Although authorities say the rules are being gradually rolled out to cover only those three subjects, activists say they presage a broader effort to roll back the use of Mongolian, mirroring campaigns underway in ethnic Tibetan and Uighur parts of the country that have left a younger generation of minorities monolingual and unmoored from their cultural roots.
In Inner Mongolia, rows of schoolchildren in uniforms gathered this weekend to chant “Our mother language is Mongolian!” and “We are Mongolian until death!” according to videos uploaded to YouTube by the Southern Mongolian Human Rights Information Center, a New York-based activist group.
Enghebatu Togochog, the group’s director, said angry parents across the region have been organizing for weeks to write petition letters and keep their children at home in protest. In one township outside Tongliao city, home to a large ethnic Mongol population, parents surrounded a boarding school to demand that their children be withdrawn. While they clashed with local police on Sunday, one student leaped from a fourth-floor window and died, Togochog said.
The Inner Mongolia education bureau released a statement Monday to reassure parents that the new rules requiring teaching in Mandarin would apply only to three subjects. Students’ access to daily Mongolian- or Korean-language classes — another minority language spoken in the region — would not be cut, education officials said, adding that “there are no other changes to the current bilingual education system.”
A massive belt of grassland and desert bordering Mongolia, China’s Inner Mongolian Autonomous Region has a population that is one-fifth ethnic Mongol and is ostensibly guaranteed a degree of cultural diversity under Soviet-style policies that aimed to unite different ethnicities under the socialist banner.
In practice, leaders and policy thinkers in Beijing have wrestled with the question of whether to promote autonomy or assimilation among its minorities — a question that has grown sharper since the breakup of the Soviet Union and a rising tide of ethnic nationalism among minority groups in China’s periphery.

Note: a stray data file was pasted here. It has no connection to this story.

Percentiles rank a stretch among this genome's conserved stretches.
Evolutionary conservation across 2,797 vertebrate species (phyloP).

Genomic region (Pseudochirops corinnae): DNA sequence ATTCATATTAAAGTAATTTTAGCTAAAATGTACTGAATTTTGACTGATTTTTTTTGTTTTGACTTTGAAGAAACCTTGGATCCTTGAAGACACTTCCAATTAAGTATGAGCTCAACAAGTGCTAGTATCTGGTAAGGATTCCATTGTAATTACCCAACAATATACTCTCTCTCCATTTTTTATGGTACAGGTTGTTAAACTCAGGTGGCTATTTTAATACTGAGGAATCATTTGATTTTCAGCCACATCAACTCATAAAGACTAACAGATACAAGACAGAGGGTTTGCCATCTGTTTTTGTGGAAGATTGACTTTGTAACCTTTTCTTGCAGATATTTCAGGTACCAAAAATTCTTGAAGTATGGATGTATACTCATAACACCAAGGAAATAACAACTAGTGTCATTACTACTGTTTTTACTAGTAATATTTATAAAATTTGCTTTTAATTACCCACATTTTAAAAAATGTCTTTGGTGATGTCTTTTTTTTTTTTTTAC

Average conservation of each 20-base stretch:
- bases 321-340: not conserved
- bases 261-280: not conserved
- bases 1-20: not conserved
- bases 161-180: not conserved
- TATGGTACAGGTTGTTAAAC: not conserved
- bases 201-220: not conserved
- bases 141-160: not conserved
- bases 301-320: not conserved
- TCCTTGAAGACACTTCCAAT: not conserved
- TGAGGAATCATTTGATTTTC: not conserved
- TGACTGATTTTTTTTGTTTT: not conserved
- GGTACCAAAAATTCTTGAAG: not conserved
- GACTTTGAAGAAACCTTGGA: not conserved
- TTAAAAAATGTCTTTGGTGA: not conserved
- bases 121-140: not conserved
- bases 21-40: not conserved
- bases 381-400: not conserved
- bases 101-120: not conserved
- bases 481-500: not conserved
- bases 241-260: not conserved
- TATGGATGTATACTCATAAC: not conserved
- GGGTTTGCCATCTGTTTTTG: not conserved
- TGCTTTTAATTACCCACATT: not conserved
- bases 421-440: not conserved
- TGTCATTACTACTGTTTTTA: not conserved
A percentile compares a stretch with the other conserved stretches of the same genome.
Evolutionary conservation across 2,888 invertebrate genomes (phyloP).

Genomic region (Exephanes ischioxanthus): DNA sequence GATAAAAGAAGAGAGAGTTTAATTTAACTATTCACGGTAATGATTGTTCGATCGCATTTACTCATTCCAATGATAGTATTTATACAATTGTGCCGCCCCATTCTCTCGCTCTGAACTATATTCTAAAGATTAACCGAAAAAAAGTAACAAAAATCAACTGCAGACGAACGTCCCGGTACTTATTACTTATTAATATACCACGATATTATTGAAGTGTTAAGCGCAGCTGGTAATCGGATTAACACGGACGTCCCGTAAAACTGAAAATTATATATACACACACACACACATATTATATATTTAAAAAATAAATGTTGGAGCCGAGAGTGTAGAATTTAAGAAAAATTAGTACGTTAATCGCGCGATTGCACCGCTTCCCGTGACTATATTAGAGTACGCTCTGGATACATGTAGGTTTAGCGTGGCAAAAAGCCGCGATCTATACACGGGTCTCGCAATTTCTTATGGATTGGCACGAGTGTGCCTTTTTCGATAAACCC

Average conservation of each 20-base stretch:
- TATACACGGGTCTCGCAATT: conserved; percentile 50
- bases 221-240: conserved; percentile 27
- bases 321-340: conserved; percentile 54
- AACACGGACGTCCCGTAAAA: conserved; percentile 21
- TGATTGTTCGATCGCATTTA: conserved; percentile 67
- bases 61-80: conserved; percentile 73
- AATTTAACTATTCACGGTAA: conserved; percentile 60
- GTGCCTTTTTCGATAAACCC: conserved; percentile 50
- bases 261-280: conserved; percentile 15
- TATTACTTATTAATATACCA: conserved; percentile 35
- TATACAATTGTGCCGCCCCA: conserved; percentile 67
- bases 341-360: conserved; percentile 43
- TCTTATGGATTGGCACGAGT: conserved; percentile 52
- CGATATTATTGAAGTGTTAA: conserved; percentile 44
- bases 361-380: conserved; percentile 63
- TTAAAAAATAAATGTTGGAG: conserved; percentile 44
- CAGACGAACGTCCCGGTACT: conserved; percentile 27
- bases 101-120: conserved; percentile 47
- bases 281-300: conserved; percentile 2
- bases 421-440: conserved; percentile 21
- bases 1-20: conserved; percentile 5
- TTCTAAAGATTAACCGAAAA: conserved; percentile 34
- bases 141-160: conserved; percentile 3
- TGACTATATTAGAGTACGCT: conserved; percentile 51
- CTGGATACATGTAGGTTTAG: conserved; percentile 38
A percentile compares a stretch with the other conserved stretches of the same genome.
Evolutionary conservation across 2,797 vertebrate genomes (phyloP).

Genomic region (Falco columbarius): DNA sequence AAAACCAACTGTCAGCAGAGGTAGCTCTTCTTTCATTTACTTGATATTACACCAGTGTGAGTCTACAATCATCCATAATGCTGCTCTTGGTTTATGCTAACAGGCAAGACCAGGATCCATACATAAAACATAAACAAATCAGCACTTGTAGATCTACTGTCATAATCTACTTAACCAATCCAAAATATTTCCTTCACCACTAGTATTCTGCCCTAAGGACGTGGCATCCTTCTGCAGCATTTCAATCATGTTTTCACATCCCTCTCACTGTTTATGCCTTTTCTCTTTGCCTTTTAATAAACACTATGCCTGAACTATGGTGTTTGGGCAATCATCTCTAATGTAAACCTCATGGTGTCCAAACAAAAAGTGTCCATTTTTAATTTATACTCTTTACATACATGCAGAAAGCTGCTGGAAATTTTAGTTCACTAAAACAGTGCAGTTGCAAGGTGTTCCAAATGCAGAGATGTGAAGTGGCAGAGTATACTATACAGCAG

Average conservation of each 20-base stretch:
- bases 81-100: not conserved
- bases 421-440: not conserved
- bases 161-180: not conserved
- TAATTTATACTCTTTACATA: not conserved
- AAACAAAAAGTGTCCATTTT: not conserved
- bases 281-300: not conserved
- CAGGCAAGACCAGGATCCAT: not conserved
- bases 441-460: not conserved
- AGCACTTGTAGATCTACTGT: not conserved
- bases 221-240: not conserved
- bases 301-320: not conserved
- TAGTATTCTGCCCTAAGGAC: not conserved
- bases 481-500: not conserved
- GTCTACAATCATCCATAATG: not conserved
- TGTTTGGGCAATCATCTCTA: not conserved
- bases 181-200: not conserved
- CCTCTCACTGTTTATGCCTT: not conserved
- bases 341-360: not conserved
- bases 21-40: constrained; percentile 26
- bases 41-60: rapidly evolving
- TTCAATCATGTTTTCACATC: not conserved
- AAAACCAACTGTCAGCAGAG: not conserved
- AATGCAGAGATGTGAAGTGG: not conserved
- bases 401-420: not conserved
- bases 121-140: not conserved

In the early 1980s, China’s relatively relaxed policies and the national constitution emphasized that minority languages must be “valued and respected.” In Inner Mongolia today, Mongolian remains an official language, alongside Chinese.
Yet over the past five years, China’s government has veered sharply toward the assimilative approach under the hard-line leadership of Xi Jinping, who has promoted classical Chinese culture and fanned Han nationalism while restricting minority languages and religious practices among Tibetans and Uighurs — the latter of which are forcibly detained and reeducated in sweeping numbers. Educators who promote minority languages have sometimes been charged with separatism and punished severely.
By overhauling education, government officials argue, citizens in restive areas from Xinjiang to Hong Kong could be instilled with a sense of patriotism and gain opportunities for economic advancement. But in each region, Chinese authorities have encountered resistance.
“We already lost our political autonomy, and our traditional way of life is pretty much wiped out” by urbanization, Togochog said. “Our only symbol of identity left is language.”